ix.        A sustainability appraisal had been undertaken which had identified the positive and negative attributes of specific policy areas in order to support development options. Factories taken into consideration as part of this process included services, landscapes, biodiversity and flood risk, amongst others. The Council was required to assess the most sustainable development options in order to support a deliverable plan that would in turn help maintain the five-year housing land supply in the future.


    x.        Due to the time taken to adopt the Local Plan, Neighbourhood Plans would remain relevant and would not become out of date immediately following the commencement of consultation.


   xi.        It was acknowledged that areas of separation were important to communities. The Local Plan had sought to avoid areas of separation and green wedges where possible or had reduced the impact of building in these areas.


  xii.        There had been a number of policies included within the Local Plan which support the Council’s climate change strategy. These included a design policy and an electric charging point policy.


 xiii.        It was stated that infrastructure costs would be met by contributions from a number of different stakeholders using legal agreements under S106 of the Planning Act.


xiv.        The Council assessed each planning application on its own merit. There were policies in place to ensure the appropriate type of properties were established within specific areas, such as a reasonable limit on the number of HMOs. It was emphasized that the market would respond to changes in property types when appropriate.


  xv.        With regards to the proposed consultation, the Council would communicate directly with a database of approximately 1,600 stakeholders via email. In addition to this, email alerts, newsletter articles, ad hoc communications and frequent social media posts would be used to promote the consultation.


xvi.        It was acknowledged that limitations in the consultation were difficult to overcome. The Council was keen to undertake the consultation process to ensure the Local Plan was implemented in good time without further delay. In order to overcome issues associated with the accessibility of the consultation, the Council intended to erect informative signs close to proposed development sites. It was suggested that members could become more involved in this process by promoting the consultation to residents were possible.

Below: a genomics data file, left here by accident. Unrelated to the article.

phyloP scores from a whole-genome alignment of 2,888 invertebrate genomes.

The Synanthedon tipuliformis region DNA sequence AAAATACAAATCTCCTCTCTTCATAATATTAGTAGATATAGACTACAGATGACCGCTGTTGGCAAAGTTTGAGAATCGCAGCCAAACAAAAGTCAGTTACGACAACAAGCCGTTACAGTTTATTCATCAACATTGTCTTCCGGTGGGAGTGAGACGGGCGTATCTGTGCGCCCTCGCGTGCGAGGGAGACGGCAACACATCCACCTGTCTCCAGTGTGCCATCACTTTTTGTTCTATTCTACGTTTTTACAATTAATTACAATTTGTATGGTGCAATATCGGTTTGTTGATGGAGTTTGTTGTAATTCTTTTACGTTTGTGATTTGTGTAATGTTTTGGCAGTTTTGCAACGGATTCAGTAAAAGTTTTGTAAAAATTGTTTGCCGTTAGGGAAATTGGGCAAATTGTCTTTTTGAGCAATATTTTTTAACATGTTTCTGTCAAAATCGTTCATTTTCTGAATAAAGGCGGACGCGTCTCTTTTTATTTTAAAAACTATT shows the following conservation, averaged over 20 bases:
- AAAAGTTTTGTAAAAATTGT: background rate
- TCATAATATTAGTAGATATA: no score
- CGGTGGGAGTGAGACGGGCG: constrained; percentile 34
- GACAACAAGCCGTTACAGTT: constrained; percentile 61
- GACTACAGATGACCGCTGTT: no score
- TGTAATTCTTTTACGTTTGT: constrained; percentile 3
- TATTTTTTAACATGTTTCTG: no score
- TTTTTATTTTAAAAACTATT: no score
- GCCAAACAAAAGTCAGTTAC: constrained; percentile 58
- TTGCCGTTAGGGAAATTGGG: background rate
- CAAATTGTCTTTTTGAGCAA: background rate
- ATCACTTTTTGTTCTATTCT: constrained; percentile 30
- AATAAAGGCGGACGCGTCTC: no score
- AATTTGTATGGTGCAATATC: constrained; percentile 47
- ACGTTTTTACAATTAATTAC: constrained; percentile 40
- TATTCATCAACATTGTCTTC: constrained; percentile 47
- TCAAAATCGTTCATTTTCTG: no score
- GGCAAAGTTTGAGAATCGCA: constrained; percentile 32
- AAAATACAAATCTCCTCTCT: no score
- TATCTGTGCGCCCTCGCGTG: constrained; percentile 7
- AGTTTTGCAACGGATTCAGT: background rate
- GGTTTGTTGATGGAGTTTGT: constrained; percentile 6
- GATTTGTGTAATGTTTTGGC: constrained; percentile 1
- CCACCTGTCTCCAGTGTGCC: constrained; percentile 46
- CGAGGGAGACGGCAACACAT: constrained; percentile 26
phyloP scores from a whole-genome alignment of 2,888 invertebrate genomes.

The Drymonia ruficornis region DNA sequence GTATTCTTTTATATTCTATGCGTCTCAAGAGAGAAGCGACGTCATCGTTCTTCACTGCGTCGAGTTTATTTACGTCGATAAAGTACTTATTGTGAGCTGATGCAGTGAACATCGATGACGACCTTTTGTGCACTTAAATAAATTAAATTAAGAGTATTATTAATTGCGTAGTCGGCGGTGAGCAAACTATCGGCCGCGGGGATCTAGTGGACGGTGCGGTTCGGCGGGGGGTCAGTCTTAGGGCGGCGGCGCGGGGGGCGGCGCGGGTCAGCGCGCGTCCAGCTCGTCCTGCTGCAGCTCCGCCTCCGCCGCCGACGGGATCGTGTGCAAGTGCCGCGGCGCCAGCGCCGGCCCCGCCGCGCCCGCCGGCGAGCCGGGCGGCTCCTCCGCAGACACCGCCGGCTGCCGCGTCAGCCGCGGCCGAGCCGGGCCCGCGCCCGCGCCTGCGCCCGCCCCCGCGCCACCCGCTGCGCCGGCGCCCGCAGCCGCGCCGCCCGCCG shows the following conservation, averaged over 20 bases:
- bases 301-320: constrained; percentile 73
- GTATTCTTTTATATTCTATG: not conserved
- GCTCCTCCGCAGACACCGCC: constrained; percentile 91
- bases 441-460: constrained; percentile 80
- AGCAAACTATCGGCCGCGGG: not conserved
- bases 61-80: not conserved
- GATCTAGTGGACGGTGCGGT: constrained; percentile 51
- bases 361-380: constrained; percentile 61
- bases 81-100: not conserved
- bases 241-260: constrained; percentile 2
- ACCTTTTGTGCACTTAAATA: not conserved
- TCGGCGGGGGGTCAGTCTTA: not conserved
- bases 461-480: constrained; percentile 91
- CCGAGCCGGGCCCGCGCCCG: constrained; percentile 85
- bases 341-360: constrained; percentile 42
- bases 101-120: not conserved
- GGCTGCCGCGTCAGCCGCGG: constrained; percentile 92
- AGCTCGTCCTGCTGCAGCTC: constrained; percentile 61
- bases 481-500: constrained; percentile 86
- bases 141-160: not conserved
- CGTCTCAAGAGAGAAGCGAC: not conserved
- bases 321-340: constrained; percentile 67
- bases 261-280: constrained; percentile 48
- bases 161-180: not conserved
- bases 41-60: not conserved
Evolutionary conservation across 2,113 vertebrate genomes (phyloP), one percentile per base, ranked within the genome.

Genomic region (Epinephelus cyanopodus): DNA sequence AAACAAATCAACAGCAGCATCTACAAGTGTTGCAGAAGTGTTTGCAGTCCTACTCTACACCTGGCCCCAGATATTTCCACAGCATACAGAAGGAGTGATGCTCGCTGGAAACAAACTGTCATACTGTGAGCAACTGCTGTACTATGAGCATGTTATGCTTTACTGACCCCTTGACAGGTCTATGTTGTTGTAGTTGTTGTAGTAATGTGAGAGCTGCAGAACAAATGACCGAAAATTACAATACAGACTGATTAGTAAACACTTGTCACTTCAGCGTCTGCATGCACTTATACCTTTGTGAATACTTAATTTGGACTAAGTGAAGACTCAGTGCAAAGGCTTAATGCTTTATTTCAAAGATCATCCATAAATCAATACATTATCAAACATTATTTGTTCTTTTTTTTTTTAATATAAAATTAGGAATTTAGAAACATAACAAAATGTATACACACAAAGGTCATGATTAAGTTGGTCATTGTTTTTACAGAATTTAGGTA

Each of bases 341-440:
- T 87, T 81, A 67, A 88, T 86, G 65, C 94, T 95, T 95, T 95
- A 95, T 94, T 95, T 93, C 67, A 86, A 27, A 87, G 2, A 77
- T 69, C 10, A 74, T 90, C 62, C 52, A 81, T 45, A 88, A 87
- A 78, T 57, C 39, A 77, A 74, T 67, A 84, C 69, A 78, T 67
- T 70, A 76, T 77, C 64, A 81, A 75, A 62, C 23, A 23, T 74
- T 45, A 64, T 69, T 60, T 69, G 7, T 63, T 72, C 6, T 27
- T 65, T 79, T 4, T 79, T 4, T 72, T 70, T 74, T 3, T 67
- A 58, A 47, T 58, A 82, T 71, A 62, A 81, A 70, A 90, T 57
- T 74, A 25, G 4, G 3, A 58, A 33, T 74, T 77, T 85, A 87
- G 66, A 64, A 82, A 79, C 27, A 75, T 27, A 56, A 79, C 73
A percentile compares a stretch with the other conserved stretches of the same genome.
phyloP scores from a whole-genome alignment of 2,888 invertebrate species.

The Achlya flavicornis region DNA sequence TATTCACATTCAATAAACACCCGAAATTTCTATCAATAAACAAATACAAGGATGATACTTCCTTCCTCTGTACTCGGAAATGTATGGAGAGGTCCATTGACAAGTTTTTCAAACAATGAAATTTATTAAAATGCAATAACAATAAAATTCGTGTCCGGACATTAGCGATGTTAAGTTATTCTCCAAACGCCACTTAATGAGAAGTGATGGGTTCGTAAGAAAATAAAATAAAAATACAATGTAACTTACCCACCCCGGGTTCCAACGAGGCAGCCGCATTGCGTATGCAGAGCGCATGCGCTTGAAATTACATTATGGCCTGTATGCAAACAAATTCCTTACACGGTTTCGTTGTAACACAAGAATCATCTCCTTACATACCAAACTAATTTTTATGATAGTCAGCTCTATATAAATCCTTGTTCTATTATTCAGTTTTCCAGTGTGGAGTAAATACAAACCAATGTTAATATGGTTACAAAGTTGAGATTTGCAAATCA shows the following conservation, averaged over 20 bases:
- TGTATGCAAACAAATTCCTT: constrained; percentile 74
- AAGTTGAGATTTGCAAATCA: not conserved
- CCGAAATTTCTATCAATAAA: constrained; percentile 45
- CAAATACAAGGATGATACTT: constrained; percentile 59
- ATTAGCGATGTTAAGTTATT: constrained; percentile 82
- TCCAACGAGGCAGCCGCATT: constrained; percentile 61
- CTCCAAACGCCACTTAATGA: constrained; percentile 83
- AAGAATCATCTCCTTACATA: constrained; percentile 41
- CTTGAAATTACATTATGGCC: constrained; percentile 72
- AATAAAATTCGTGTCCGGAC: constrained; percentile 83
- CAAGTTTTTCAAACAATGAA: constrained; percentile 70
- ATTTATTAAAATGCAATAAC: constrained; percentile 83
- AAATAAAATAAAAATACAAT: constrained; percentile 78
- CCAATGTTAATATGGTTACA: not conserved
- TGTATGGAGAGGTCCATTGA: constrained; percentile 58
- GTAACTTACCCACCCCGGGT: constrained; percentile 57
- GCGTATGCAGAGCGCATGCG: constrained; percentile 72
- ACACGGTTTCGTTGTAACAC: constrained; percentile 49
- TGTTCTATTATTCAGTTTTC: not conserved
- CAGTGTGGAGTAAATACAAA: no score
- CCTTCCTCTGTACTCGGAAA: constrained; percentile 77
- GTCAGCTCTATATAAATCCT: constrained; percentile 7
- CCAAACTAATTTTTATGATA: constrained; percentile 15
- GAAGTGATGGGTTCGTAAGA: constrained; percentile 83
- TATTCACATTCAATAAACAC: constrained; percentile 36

xvii.        The consultation was developed with considerations to Covid-19 safety. However, following the potential easing of restrictions, it would be possible to undertake physical consultations, providing the cost of this was within budget.


xviii.        The proposed consultation was intended to present the Council’s best and final plan in order to seek representations from members of the public and stakeholders as to whether the plan was ‘sound’. This would include calls for evidence, justifications and proposed alternatives if it was not considered ‘sound’. Modifications to the plan by the Inspector may be necessary following this process. These would be considered by the Council in due course.


xix.        A large amount of development would be necessary to support requests for new leisure facilities in a place. However, it was possible for Town and Parish Councils to influence this through a Neighbourhood Plan.


  xx.        Members acknowledged the substantial work and detail involved within the development of the Local Plan and thanked the officers for their input.


RESOLVED that the Cabinet be informed that the Commission supports the recommendations as set out in the report of the Head of Planning and Regeneration.





The Commission, having carefully considered the report, felt the Cabinet should approve the recommendations set out.

Supporting documents: